Architecture has always been the foundation of churches, especially in the Catholic Religion. Old World churches manifest this with massive stone facades, elaborate mosaics and monumental furniture such as alters, fonts and podiums. “The Catholic Church, architecture and stone have had a long collaborative relationship, and in this project, we wanted to blend the three worlds together,” said Bormann.

Despite valiant efforts, there were a series of small challenges throughout the project. However, getting each 2,000-pound marble hunk into the church was not one of them. “The renovation was embraced by everyone who was in a decision-making position -- from the financial end to the church committee; the designers to the contractors,” said the architect. “Getting everyone to agree, because multiple parties were envisioning the final design, was really difficult especially since the product was being produced in Italy.” To solve the problem of being limited by only an abstract vision, Bormann -- along with designers -- forged a series of models, which were “very instrumental in determining the final design,” said the architect.

One parishioner commented to Bormann that the marble pieces must have cost a lot of money. “The marble pieces cost as much as the painting and carpeting,” he replied. “However, the marble will last 10 lifetimes, whereas the paint and carpet will always need replacing eventually.” According to Bormann, the general consensus has been extremely positive. “Many parishioners were stunned by the material,” he said. “People underestimate marble's beauty. This renovation really exhibits marble at its best.”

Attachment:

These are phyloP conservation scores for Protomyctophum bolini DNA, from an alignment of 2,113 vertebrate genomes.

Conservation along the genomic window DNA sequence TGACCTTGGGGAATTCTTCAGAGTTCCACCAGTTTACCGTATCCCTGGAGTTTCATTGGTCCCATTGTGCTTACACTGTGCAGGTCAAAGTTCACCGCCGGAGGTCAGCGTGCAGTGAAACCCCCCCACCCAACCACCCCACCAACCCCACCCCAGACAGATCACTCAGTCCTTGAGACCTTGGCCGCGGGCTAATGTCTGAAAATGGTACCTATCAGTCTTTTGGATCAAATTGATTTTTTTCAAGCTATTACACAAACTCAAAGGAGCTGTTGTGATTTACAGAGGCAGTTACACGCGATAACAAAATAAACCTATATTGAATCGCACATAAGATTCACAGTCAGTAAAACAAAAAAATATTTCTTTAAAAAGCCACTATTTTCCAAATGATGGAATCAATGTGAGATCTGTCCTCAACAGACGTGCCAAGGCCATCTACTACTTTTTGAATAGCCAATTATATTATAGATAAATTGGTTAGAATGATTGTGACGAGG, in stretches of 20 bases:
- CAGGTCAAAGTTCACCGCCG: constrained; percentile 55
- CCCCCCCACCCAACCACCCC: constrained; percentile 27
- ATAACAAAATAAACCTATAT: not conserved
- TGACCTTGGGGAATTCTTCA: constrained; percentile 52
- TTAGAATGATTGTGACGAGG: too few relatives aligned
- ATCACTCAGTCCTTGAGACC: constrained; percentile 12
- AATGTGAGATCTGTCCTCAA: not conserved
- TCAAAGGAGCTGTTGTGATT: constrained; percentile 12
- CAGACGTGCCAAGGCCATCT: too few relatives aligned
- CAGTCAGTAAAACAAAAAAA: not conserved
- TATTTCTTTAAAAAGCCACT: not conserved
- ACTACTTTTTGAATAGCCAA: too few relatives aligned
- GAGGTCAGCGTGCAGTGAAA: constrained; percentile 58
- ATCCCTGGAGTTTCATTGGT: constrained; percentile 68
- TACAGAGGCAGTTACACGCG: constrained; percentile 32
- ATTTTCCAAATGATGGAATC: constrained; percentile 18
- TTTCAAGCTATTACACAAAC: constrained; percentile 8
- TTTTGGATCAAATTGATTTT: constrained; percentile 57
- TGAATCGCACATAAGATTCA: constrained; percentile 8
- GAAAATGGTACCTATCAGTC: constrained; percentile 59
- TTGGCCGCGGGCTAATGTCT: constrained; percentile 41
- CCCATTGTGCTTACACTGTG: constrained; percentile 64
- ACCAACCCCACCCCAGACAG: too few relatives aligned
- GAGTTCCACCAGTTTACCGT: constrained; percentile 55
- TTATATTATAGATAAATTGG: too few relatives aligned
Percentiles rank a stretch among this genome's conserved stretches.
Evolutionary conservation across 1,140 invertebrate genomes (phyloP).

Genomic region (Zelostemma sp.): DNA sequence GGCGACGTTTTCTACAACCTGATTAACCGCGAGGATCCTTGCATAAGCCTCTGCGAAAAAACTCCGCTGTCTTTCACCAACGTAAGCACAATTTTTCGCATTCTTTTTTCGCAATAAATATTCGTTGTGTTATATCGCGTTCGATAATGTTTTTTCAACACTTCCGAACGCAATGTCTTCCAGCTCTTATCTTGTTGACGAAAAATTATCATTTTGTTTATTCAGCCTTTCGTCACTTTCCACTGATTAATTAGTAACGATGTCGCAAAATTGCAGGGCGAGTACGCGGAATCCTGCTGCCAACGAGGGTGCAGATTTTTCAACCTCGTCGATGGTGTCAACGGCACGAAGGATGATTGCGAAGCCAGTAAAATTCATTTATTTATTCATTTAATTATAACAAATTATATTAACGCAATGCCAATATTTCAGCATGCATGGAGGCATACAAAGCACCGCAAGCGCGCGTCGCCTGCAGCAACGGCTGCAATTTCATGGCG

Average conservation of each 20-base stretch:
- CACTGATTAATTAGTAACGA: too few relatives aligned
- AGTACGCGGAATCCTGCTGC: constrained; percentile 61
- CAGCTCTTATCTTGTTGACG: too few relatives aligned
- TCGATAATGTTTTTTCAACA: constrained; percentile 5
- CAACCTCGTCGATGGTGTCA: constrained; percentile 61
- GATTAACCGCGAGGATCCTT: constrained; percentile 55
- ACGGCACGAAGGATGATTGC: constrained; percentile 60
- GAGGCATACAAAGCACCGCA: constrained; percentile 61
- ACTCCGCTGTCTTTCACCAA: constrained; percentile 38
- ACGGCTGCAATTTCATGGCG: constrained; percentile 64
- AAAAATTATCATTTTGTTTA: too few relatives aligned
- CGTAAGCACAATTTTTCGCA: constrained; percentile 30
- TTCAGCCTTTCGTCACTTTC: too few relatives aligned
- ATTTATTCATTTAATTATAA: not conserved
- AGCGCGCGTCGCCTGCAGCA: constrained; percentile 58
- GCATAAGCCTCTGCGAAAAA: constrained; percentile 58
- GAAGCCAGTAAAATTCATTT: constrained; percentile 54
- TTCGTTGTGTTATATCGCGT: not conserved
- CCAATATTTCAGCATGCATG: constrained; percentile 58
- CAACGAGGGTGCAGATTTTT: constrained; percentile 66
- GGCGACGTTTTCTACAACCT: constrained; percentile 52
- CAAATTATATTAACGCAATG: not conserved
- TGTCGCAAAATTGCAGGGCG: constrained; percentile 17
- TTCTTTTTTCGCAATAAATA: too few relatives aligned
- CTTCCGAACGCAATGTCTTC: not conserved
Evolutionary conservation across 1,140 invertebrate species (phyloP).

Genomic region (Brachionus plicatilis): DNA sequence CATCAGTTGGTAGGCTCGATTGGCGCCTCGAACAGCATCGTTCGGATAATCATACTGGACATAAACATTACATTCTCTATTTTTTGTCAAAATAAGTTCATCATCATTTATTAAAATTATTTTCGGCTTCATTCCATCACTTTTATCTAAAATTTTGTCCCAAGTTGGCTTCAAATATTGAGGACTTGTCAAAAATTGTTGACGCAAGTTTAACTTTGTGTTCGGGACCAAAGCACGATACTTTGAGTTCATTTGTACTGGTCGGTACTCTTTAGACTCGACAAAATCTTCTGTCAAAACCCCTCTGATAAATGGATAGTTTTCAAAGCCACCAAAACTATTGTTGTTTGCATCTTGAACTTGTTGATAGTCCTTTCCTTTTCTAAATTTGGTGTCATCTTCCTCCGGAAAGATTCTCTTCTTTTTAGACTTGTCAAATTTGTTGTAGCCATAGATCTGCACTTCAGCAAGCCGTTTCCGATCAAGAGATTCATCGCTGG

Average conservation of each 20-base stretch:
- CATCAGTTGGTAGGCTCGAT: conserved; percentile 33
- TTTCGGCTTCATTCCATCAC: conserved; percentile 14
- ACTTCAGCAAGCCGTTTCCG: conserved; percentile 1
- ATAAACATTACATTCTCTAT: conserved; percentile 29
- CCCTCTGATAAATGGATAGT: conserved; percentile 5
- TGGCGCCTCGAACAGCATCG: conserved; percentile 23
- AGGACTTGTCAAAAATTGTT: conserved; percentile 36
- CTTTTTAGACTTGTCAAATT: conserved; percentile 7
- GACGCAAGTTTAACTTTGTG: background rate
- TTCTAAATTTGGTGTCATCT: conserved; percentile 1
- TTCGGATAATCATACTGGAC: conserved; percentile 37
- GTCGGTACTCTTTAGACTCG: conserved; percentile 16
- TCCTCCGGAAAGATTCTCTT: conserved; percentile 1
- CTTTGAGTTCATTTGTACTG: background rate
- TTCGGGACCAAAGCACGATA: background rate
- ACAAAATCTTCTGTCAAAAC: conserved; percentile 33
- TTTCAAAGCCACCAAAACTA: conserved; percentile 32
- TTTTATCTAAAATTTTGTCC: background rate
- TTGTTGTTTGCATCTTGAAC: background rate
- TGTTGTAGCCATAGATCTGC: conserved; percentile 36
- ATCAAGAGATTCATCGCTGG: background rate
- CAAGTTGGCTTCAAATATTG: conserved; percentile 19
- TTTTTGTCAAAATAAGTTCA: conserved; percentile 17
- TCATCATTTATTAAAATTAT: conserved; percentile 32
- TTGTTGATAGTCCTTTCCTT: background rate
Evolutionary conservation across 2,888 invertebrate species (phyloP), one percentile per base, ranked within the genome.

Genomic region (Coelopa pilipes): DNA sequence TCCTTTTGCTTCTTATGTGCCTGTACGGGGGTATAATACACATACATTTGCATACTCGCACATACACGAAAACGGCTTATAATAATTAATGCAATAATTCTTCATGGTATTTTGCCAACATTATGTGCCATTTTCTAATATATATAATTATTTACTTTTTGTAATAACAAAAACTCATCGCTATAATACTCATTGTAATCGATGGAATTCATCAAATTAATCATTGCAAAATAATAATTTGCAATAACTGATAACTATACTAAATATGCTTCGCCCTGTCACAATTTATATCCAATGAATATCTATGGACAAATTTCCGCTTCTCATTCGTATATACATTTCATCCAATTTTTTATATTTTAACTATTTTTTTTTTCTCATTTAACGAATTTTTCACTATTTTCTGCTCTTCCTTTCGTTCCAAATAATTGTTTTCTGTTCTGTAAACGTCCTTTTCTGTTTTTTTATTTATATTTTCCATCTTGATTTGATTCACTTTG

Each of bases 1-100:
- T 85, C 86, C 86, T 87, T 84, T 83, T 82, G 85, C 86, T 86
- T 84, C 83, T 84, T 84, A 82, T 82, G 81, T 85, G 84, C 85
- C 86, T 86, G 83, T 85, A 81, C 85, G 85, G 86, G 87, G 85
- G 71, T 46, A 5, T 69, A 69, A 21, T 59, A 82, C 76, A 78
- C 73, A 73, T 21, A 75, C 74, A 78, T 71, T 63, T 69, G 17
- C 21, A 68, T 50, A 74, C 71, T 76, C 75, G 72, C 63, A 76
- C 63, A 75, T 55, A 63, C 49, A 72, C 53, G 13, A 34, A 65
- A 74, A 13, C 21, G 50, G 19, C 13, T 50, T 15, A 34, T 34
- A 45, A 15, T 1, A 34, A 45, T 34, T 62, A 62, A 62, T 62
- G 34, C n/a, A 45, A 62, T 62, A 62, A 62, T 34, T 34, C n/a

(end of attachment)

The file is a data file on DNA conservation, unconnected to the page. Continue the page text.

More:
End box:
The Church of the Good Shepherd, Denver, CO

Restoration Architect: Bormann Eitemiller Architects, Denver, CO
Stone Installer/Fabricator: The Denver Marble Co., Englewood, CO (altar and ambo)
Stone Supplier: Metro Marmi E Graniti S.R.L., Avenza, Italy (altar, ambo and font)
Stone Fabricator: Antonio Selva-Brick, Toronto, Canada (font)